China Evergrande Group’s property empire, built with billions of dollars in borrowed money, has had a humiliating comedown. The company’s soccer empire, which Evergrande used to burnish its brand, is going through one, too.

The struggling developer’s professional team in its hometown of Guangzhou, an eight-time national champion, is struggling through a losing season and risks being downgraded from China’s top league. Its marquee project to build what would have been the world’s largest soccer stadium has been canceled to raise funds for debt relief.

Now an Evergrande-sponsored youth team is under investigation for allegedly throwing a provincial championship match, in which it represented its host city, Qingyuan. The under-15 players from Evergrande Football School—ranked by Guinness World Records as the biggest boarding academy for training soccer players—gave up four goals in the last 20 minutes to blow a 3-1 lead. Fans cried foul, many pitying the teenage players caught in what they saw as a fix.

“The kids didn’t even know how to pretend,” said a user of Chinese microblog platform Weibo in response to a video clip of the match.

The resulting social-media storm triggered an investigation by Chinese soccer’s governing body. The Communist Party’s disciplinary inspection commission—the fearsome authority that has carried out President Xi Jinping’s anticorruption campaign—also has stepped in to investigate.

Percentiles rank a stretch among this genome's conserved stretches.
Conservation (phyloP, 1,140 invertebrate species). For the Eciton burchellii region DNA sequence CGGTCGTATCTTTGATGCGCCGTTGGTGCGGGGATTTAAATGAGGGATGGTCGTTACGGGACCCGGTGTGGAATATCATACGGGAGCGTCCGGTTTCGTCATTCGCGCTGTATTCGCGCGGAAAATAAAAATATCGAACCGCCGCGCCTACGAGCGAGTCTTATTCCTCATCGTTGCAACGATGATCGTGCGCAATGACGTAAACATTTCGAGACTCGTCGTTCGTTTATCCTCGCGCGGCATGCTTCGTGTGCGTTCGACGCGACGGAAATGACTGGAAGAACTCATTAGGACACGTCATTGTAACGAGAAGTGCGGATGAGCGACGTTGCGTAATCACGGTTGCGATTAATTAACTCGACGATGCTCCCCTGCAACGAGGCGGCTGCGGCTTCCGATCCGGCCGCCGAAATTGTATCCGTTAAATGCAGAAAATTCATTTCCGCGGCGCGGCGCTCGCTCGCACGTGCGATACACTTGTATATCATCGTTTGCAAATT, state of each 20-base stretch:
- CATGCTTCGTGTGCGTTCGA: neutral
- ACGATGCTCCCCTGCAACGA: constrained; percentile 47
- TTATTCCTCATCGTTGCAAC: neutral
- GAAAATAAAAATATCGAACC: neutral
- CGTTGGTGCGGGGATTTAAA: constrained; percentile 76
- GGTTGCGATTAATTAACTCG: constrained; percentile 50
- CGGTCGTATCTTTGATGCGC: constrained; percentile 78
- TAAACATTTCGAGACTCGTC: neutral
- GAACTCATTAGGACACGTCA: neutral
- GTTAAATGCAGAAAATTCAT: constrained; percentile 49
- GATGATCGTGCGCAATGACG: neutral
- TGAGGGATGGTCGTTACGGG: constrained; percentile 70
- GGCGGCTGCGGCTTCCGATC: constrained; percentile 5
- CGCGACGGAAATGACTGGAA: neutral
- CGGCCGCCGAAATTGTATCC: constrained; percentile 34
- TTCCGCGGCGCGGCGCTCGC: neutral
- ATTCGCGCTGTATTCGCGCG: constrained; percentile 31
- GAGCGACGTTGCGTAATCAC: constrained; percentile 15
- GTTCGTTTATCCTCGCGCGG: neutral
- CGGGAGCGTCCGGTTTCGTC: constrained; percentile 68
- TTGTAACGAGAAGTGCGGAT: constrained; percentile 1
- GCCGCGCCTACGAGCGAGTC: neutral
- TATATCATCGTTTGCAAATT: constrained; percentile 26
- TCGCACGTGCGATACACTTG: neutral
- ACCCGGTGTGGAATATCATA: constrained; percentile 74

The commission didn’t respond to a request for comment but said previously it would chase down the truth with “zero tolerance.” The Chinese Football Association declined to comment. When it announced the investigation, it said the performance of both teams had set off widespread suspicion and that it would seriously punish any violation of fair play.

Evergrande and its soccer school didn’t respond to requests to comment. Sports authorities in Qingyuan city declined to comment.

The distressed fans and official scrutiny highlight the political sensitivity of elite soccer in China and the role of the country’s property developers in funding its development. Evergrande in its prime lavished millions of dollars on the sport, an investment that brought the company fame and connections. It has now become a source of disappointment and headaches.

Evergrande’s two-decade property-building boom produced enough apartments across the country to provide homes for millions of Chinese. But the weight of its accumulated debt became unsustainable after the government cracked down on excessive borrowing. Projects stopped, apartments were left unfinished, Evergrande defaulted on its dollar bonds and Hong Kong’s accounting regulator opened an inquiry into the company’s financial reporting.

One high-profile casualty of the meltdown was Evergrande’s project to build a lotus-flower-shaped soccer stadium in Guangzhou that once was slated to be the world’s largest. The project is being canceled. Evergrande will use refunds worth more than $800 million to help pay off its debts.